In just a week's time -- that's seven long days if you're an Android fan -- Samsung will take the stage in London to unveil the next Galaxy smartphone.
If you ask me, the May 3 event isn't a moment too soon. Over the last few months, we've seen a constant stream of purported specs, rumored details, and conjecture. In fact, when I look back over the history of Android, I can't think of another smartphone that has garnered this level of prerelease hysteria.
Today brought yet another round of hardware rumors landing online, this time from unofficial Samsung blog SamMobile. Not only does this leak offer a fresh set of details, but also it spills official-looking renderings from the user manual.
While the specs don't exactly mirror other reports from the past, they fall in line with the general consensus. The display is listed as being a 4.8-inch Super AMOLED screen, the camera is pegged at 8 megapixels, and on the processor front, SamMobile advises that the GT-I9300 offers a 1.5GHz quad-core CPU.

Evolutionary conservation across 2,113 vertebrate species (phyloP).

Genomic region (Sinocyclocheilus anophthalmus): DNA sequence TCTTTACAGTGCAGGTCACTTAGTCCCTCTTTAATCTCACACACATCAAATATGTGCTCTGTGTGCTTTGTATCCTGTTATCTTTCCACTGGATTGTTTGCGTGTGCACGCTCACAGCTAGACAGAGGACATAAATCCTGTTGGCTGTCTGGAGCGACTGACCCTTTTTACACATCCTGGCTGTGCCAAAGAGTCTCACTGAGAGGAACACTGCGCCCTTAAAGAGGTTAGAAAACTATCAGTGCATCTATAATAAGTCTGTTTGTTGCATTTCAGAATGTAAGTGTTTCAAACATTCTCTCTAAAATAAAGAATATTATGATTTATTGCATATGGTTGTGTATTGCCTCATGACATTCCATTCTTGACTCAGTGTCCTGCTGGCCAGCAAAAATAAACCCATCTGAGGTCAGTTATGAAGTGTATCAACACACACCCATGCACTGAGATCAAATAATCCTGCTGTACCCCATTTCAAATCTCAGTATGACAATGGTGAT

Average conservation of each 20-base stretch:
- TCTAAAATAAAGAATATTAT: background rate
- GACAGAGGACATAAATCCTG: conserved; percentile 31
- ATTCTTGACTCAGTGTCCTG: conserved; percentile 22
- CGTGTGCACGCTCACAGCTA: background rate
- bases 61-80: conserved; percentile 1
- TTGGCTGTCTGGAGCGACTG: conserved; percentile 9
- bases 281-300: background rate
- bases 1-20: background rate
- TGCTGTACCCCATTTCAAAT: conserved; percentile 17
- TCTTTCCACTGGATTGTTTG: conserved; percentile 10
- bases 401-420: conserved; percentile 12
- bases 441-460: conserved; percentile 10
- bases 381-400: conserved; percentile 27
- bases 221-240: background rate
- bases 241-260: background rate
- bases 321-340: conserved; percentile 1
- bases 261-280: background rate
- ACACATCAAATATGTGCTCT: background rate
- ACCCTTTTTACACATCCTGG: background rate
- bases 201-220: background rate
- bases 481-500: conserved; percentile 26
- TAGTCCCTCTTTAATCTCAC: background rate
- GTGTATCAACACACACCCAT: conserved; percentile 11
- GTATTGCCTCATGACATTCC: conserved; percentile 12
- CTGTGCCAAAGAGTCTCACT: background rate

If you've been paying close attention lately then you already know that these specs don't match up with what Samsung tells us. According to the manufacturer, the next Galaxy will boast a 1.4GHz quad-core processor, Android 4.0 Ice Cream Sandwich, HSPA+ 21Mbps, Bluetooth 4.0, Wi-Fi (802.11 b/g/n), and 1080p HD video recording and playback.
Given that no two leaks have been the same for the Galaxy S III, I wonder which of the rumors is right. Watching the blogs and fandroids whip themselves into a frenzy, I am reminded of how Apple fanatics must feel each cycle.
Indeed, given that so many things about the handset could be amazing, each of the leaks feels at least partially legitimate. Of course, we could be looking at multiple iterations of the same family of devices, each being tested by various partners.
On that note, I seriously hope that next week Samsung will address models for the U.S. market. Considering that LTE variants may have dual-core Snapdragon S4 CPUs inside instead of the quad-core stuff, I have to wonder what else might differ in my local counterparts.
Will one carrier buck the trend and offer a sliding QWERTY keyboard? Will one decide to skip this generation in favor of something else? I don't know about you, but I can't take much more of this!